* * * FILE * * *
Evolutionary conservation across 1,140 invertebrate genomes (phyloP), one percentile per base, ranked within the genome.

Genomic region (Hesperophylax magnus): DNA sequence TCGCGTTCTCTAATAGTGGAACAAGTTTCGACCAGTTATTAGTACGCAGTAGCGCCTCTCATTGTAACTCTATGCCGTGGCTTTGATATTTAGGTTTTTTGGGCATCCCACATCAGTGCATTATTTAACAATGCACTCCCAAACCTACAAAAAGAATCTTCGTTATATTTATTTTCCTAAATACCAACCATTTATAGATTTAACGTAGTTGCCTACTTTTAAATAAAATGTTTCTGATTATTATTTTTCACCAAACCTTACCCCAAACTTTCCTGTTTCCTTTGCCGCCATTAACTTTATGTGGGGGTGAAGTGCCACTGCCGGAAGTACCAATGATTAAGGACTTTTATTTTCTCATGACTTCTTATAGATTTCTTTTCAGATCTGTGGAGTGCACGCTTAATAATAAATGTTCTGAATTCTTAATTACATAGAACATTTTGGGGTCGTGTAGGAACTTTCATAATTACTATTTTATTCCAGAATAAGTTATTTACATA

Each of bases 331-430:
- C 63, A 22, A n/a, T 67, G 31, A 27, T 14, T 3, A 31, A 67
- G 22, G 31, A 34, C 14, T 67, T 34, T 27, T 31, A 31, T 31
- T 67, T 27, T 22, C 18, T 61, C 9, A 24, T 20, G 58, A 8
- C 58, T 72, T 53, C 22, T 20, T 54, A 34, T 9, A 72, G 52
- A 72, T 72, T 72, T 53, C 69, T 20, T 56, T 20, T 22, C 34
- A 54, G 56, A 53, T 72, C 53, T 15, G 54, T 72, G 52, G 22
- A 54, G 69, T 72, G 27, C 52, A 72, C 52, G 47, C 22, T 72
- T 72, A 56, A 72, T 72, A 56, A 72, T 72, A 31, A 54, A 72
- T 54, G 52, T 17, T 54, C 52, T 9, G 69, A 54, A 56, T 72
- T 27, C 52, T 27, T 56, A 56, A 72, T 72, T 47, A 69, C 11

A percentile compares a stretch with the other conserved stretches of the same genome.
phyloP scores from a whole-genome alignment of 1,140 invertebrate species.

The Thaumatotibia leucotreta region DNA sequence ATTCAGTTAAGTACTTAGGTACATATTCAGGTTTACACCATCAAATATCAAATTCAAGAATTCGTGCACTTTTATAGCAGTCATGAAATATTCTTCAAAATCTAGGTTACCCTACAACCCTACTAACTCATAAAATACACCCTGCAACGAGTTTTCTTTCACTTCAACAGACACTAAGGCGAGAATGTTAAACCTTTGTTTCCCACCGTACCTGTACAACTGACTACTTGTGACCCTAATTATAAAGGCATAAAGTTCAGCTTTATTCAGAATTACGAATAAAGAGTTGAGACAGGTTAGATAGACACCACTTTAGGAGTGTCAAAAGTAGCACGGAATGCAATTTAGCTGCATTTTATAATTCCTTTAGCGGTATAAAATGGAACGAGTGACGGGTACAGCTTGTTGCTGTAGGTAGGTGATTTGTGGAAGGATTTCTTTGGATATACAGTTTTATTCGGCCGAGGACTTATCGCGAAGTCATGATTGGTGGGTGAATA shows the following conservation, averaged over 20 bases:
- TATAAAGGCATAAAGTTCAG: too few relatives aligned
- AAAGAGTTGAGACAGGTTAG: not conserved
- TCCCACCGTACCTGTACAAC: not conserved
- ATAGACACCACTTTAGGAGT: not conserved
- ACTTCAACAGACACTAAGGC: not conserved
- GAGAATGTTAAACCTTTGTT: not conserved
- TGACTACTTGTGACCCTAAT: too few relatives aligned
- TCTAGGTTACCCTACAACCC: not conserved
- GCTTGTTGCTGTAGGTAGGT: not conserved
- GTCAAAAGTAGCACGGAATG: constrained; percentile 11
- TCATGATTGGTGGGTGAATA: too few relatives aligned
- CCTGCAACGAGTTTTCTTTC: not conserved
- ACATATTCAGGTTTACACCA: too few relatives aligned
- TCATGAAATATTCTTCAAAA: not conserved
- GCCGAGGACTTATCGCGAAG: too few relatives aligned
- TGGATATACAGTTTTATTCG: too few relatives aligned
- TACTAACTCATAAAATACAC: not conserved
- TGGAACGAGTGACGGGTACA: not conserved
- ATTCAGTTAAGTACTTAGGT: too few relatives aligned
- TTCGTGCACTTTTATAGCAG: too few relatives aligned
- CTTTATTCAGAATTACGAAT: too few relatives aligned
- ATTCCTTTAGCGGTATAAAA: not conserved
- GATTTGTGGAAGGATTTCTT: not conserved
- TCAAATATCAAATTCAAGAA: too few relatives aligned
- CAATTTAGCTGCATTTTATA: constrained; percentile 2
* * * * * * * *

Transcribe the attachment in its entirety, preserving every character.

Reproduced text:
Evolutionary conservation across 1,140 invertebrate genomes (phyloP), one percentile per base, ranked within the genome.

Genomic region (Hesperophylax magnus): DNA sequence TCGCGTTCTCTAATAGTGGAACAAGTTTCGACCAGTTATTAGTACGCAGTAGCGCCTCTCATTGTAACTCTATGCCGTGGCTTTGATATTTAGGTTTTTTGGGCATCCCACATCAGTGCATTATTTAACAATGCACTCCCAAACCTACAAAAAGAATCTTCGTTATATTTATTTTCCTAAATACCAACCATTTATAGATTTAACGTAGTTGCCTACTTTTAAATAAAATGTTTCTGATTATTATTTTTCACCAAACCTTACCCCAAACTTTCCTGTTTCCTTTGCCGCCATTAACTTTATGTGGGGGTGAAGTGCCACTGCCGGAAGTACCAATGATTAAGGACTTTTATTTTCTCATGACTTCTTATAGATTTCTTTTCAGATCTGTGGAGTGCACGCTTAATAATAAATGTTCTGAATTCTTAATTACATAGAACATTTTGGGGTCGTGTAGGAACTTTCATAATTACTATTTTATTCCAGAATAAGTTATTTACATA

Each of bases 331-430:
- C 63, A 22, A n/a, T 67, G 31, A 27, T 14, T 3, A 31, A 67
- G 22, G 31, A 34, C 14, T 67, T 34, T 27, T 31, A 31, T 31
- T 67, T 27, T 22, C 18, T 61, C 9, A 24, T 20, G 58, A 8
- C 58, T 72, T 53, C 22, T 20, T 54, A 34, T 9, A 72, G 52
- A 72, T 72, T 72, T 53, C 69, T 20, T 56, T 20, T 22, C 34
- A 54, G 56, A 53, T 72, C 53, T 15, G 54, T 72, G 52, G 22
- A 54, G 69, T 72, G 27, C 52, A 72, C 52, G 47, C 22, T 72
- T 72, A 56, A 72, T 72, A 56, A 72, T 72, A 31, A 54, A 72
- T 54, G 52, T 17, T 54, C 52, T 9, G 69, A 54, A 56, T 72
- T 27, C 52, T 27, T 56, A 56, A 72, T 72, T 47, A 69, C 11

A percentile compares a stretch with the other conserved stretches of the same genome.
phyloP scores from a whole-genome alignment of 1,140 invertebrate species.

The Thaumatotibia leucotreta region DNA sequence ATTCAGTTAAGTACTTAGGTACATATTCAGGTTTACACCATCAAATATCAAATTCAAGAATTCGTGCACTTTTATAGCAGTCATGAAATATTCTTCAAAATCTAGGTTACCCTACAACCCTACTAACTCATAAAATACACCCTGCAACGAGTTTTCTTTCACTTCAACAGACACTAAGGCGAGAATGTTAAACCTTTGTTTCCCACCGTACCTGTACAACTGACTACTTGTGACCCTAATTATAAAGGCATAAAGTTCAGCTTTATTCAGAATTACGAATAAAGAGTTGAGACAGGTTAGATAGACACCACTTTAGGAGTGTCAAAAGTAGCACGGAATGCAATTTAGCTGCATTTTATAATTCCTTTAGCGGTATAAAATGGAACGAGTGACGGGTACAGCTTGTTGCTGTAGGTAGGTGATTTGTGGAAGGATTTCTTTGGATATACAGTTTTATTCGGCCGAGGACTTATCGCGAAGTCATGATTGGTGGGTGAATA shows the following conservation, averaged over 20 bases:
- TATAAAGGCATAAAGTTCAG: too few relatives aligned
- AAAGAGTTGAGACAGGTTAG: not conserved
- TCCCACCGTACCTGTACAAC: not conserved
- ATAGACACCACTTTAGGAGT: not conserved
- ACTTCAACAGACACTAAGGC: not conserved
- GAGAATGTTAAACCTTTGTT: not conserved
- TGACTACTTGTGACCCTAAT: too few relatives aligned
- TCTAGGTTACCCTACAACCC: not conserved
- GCTTGTTGCTGTAGGTAGGT: not conserved
- GTCAAAAGTAGCACGGAATG: constrained; percentile 11
- TCATGATTGGTGGGTGAATA: too few relatives aligned
- CCTGCAACGAGTTTTCTTTC: not conserved
- ACATATTCAGGTTTACACCA: too few relatives aligned
- TCATGAAATATTCTTCAAAA: not conserved
- GCCGAGGACTTATCGCGAAG: too few relatives aligned
- TGGATATACAGTTTTATTCG: too few relatives aligned
- TACTAACTCATAAAATACAC: not conserved
- TGGAACGAGTGACGGGTACA: not conserved
- ATTCAGTTAAGTACTTAGGT: too few relatives aligned
- TTCGTGCACTTTTATAGCAG: too few relatives aligned
- CTTTATTCAGAATTACGAAT: too few relatives aligned
- ATTCCTTTAGCGGTATAAAA: not conserved
- GATTTGTGGAAGGATTTCTT: not conserved
- TCAAATATCAAATTCAAGAA: too few relatives aligned
- CAATTTAGCTGCATTTTATA: constrained; percentile 2